“Without those women, the ECBC would just be me,” she says. “I built it and they came, you know? So the ECBC is what it is because of the support of the members past and present. It really has flourished because of the dedication of these women.”
Belcamino, whose last name translates to “beautiful road” in Italian, discovered motorcycling at a young age. According to Belcamino, she doesn’t think she felt back then that special sense of independence being on a motorcycle gives her now.
“It’s empowering to get on this machine and ride with a bunch of women. I can’t explain it. If you’ve never been on a motorcycle, never ridden with a whole group of women, it gives you something … it’s just something phenomenal,” she says.
Tying the knot on wheels
And now, Belcamino’s relationship with bikes has brought her to another kind of relationship: her marriage to her wife, Candace Belcamino, now the National Secretary of ECBC.
Belcamino was overcome with emotion as she told the story. She says when she stops to think about it, she is overwhelmed by the power of ECBC.
“It’s made so many friends, there’s been so many relationships out of it, so much charity work. And it brought me to the woman I want to spend the rest of my life with. It’s really a very moving experience,” she says, choking up.
“Lucky wears her heart on her sleeve,” says Savard. “She shows her emotions very truly and very honestly, which is so becoming. A lot of people hide things or don’t talk about things, and it’s too bad because I think if people put themselves out there the way Lucky does, they’d get to really thoroughly enjoy life, in all its beauty, and in all its trials and tribulations.”
Demerle met Belcamino at a nightclub in downtown Boston that has closed. They were friendly and would chat when they saw each other, but after the hotspot shut its doors, they lost touch. But one day, after Demerle decided she wanted to join a motorcycle club, her girlfriend forwarded her a link to one that looked like it might be a fit for them. It was the East Coast Biker Chick’s website.
“When I opened it I about fell off my chair,” recalls Demerle. “It was Lucky in all her glory leading this club, ECBC. I emailed her and she remembered me right away. We’ve been great friends ever since and I’ve been a member ever since.”
Likewise, Savard had been riding for a few years when she moved to Newton, Mass., from North Carolina. She wanted to find a group of women to ride with. With what she describes as its loud and proud vibe, its attitude of camaraderie and inclusiveness, and its free-spirited leadership, Belcamino’s club was the right fit for Savard.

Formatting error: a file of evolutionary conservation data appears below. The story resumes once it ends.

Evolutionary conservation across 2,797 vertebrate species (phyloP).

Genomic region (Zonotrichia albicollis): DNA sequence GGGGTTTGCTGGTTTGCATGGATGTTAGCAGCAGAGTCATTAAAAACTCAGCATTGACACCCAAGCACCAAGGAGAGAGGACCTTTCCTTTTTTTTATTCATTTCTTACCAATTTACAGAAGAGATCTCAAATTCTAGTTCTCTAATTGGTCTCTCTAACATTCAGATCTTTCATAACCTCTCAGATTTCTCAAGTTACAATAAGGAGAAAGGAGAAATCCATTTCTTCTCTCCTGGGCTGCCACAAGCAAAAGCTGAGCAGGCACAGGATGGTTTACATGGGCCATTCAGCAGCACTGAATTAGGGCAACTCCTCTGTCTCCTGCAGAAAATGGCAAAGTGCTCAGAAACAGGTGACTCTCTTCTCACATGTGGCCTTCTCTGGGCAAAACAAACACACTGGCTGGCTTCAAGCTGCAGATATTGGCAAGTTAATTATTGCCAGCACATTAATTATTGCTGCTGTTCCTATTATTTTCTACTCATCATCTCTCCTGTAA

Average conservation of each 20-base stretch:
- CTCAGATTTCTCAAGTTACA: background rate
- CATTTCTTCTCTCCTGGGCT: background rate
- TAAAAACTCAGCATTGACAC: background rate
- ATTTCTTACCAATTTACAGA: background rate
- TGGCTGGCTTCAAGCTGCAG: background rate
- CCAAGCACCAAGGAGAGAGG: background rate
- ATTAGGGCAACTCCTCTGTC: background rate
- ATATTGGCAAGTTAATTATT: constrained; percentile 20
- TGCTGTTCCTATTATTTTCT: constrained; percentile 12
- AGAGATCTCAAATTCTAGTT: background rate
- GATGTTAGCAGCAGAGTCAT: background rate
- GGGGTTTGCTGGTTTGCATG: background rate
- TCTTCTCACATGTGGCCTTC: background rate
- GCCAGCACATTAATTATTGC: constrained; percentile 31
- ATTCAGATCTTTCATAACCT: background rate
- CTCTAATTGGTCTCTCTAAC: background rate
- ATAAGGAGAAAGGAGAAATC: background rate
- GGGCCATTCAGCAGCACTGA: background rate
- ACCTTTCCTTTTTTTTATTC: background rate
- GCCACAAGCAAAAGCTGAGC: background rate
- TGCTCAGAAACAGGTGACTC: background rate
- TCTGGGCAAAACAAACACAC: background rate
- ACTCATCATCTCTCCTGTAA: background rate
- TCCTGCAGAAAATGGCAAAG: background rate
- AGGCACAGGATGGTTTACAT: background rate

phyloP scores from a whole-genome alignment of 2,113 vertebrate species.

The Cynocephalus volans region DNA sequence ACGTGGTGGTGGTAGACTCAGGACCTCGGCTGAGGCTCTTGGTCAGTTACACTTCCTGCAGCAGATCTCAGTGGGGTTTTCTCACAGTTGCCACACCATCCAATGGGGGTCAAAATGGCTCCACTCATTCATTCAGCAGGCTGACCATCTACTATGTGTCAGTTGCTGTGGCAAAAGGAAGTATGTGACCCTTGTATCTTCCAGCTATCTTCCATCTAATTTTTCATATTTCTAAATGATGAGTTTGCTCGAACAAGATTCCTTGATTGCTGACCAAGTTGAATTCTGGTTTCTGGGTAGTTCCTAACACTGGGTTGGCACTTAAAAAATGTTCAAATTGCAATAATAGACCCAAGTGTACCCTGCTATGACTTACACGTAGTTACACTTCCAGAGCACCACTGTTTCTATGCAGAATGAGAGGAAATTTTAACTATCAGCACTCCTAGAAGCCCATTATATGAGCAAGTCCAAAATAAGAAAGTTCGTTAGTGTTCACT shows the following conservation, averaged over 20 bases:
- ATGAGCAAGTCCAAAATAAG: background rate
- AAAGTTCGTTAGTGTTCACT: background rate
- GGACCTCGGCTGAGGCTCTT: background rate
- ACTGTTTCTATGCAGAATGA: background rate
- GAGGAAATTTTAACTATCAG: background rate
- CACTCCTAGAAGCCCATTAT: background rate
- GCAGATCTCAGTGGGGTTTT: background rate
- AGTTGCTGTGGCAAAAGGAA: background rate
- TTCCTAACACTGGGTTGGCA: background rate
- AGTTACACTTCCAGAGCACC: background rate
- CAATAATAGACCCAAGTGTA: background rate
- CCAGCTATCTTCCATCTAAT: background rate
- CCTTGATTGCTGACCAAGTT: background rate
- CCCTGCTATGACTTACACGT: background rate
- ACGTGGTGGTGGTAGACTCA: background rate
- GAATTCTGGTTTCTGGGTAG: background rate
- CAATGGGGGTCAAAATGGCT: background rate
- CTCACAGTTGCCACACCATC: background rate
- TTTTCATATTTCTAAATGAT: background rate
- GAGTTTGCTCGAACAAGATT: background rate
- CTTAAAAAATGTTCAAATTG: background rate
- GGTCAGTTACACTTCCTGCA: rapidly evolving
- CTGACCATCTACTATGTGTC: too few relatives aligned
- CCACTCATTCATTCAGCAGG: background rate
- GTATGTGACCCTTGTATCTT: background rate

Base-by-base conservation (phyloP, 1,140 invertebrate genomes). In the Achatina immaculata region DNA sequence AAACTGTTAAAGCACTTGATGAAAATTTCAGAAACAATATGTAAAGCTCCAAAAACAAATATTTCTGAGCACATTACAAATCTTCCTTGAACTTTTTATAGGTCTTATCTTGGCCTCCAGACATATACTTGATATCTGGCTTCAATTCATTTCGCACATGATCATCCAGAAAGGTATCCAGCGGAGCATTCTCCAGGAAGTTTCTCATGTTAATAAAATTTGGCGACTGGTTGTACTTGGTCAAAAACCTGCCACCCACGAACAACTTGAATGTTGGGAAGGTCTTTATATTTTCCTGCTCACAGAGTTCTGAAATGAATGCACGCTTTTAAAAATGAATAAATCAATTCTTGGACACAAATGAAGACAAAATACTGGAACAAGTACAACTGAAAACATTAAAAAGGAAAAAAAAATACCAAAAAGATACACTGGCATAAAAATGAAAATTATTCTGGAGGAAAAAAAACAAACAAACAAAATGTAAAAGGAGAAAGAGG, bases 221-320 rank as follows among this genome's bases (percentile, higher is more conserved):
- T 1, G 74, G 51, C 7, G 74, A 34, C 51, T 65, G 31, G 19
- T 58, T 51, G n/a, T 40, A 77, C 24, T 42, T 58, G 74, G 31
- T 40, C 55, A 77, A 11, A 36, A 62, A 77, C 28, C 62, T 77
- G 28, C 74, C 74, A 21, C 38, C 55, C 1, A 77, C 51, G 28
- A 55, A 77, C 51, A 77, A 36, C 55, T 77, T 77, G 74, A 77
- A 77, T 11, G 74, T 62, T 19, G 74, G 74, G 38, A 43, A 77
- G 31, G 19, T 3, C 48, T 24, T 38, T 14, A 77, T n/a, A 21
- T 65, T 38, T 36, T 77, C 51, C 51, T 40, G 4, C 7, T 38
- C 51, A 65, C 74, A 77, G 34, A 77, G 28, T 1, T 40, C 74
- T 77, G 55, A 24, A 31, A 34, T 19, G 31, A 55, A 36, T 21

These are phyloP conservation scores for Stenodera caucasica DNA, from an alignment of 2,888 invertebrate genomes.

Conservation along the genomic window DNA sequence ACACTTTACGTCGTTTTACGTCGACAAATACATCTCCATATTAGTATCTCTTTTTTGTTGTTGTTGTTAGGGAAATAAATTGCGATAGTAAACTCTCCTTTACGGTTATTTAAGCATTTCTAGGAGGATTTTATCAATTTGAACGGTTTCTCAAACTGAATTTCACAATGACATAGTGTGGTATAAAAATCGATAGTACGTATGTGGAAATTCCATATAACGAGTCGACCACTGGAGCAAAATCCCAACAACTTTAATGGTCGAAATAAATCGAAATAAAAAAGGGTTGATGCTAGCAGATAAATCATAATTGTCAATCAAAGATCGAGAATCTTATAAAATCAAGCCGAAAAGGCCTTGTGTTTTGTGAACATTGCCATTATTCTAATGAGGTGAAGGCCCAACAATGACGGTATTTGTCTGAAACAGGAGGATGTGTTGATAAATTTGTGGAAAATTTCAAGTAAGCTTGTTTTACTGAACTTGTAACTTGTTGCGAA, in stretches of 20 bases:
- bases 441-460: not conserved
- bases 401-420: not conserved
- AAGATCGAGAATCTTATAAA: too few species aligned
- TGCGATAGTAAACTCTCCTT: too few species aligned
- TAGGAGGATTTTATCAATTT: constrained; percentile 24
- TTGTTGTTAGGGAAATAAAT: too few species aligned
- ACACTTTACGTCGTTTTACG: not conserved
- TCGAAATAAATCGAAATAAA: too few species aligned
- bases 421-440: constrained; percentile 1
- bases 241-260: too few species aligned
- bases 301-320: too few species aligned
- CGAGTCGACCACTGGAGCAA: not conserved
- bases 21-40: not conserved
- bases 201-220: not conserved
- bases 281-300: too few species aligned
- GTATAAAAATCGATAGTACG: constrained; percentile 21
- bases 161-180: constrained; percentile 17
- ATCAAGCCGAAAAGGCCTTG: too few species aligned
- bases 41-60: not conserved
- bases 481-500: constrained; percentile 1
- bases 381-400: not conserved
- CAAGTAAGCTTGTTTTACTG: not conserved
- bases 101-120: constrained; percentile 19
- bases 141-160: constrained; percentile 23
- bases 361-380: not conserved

“Even though Boston is a metropolitan area, it has small circles, and I think what Lucky was trying to put together seemed like a younger group in spirit,” says Savard. “Lucky is very young at heart. We’re a little flashy, we’re a little loud. We’re a little younger in spirit than the other clubs out there.”
Giving back to community organizations
Beyond the friendships, Belcamino’s own marriage, and another wedding that has come out of ECBC, the club has donated to charities like the Massachusetts Breast Cancer Coalition, the Lymphoma and Leukemia Society, Massachusetts Motorcycle Survivors Fund, and various other local and national nonprofit organizations.
“The ECBC have donated money, time, energy and efforts these past ten years, helping us help others and promote motorcycle safety and awareness aimed towards reducing accidents, injuries and deaths,” says Paul W. Cote, President of the Massachusetts Motorcycle Survivors Fund. “We very much appreciate all the ECBC members do and all they are.”
As part of their ten-year anniversary celebration, the club will host a major fundraising ride themselves this August. Other ten-year festivities include Belcamino making appearances on Matty in the Morning and Belcamino being a guest speaker at the Mid-Atlantic Women’s Motorcycle Rally in Gettysburg, Pennsylvania.
“I’m going to be making as many appearances as I can to get the word out about the ten-year anniversary,” she asserts.
Boston Pride in the hearts of ECBC
But the club seems most excited about participating in Boston Pride Parade on June 8, estimating that as many as 100 women will ride under the ECBC banner in this year’s parade.
“ECBC has been a strong supporter of Boston Pride for many years,” says Pride Board President Linda J. DeMarco. “They have not only participated in the parade, but they have come forward to help and volunteer with us at many events and we are grateful to all of them for that!”
“My favorite time is seeing Lucky lead the group at Boston Pride,” states Demerle. “It’s just so awesome. She glows. Literally! Beams from ear to ear and gets the crowd going every year. It’s the best.”
This year, too, Belcamino expects more growth in the club, with the possibility of new chapters opening up in Alabama and Baltimore.
“People hear about us, or they see us out on the road or on Facebook, and they want to join,” she says. “So we work with them to make that happen.”
Belcamino explains that she has strived to make the process of joining ECBC and opening a new chapter of the organization a collaborative and painless process.
“All you have to do is have a motorcycle, a license, an insurance card, and pay your $50 dues for the year and you’re an East Coast Biker Chick,” she says. “It’s fun, casual, friendly, no frills, no militancy. That’s the way it’s always been and that’s the way it’s always going to be and that’s that.”
To open a new chapter, she explains, “You have to take full responsibility for daily operations, assign officers, run a website – basically do everything it takes to run a business. So we interview them, send them rules and applications, give them as much information and support as we can, and then if they decide they want to do it, we send contracts out.” The cost to join is nominal: $150 annually, with individual chapters keeping the revenue from their memberships, t-shirt sales, and merchandise sales.
Belcamino believes that keeping the process simple and the cost low has been key to ECBC’s growth. But when asked if she ever thought it would get this big, she says no.
“The first couple [of] years were challenging, and it was exciting,” she says. “But I never thought it would be like this. I just thought we would ride a couple weekends and then it would dissipate. It’s amazing to see how the organization has grown. I feel very blessed. And I am dying to get on my bike and ride for 2013.”
For more information about the East Coast Biker Chicks, visit their website at www.eastcoastbikerchicks.com/index.html.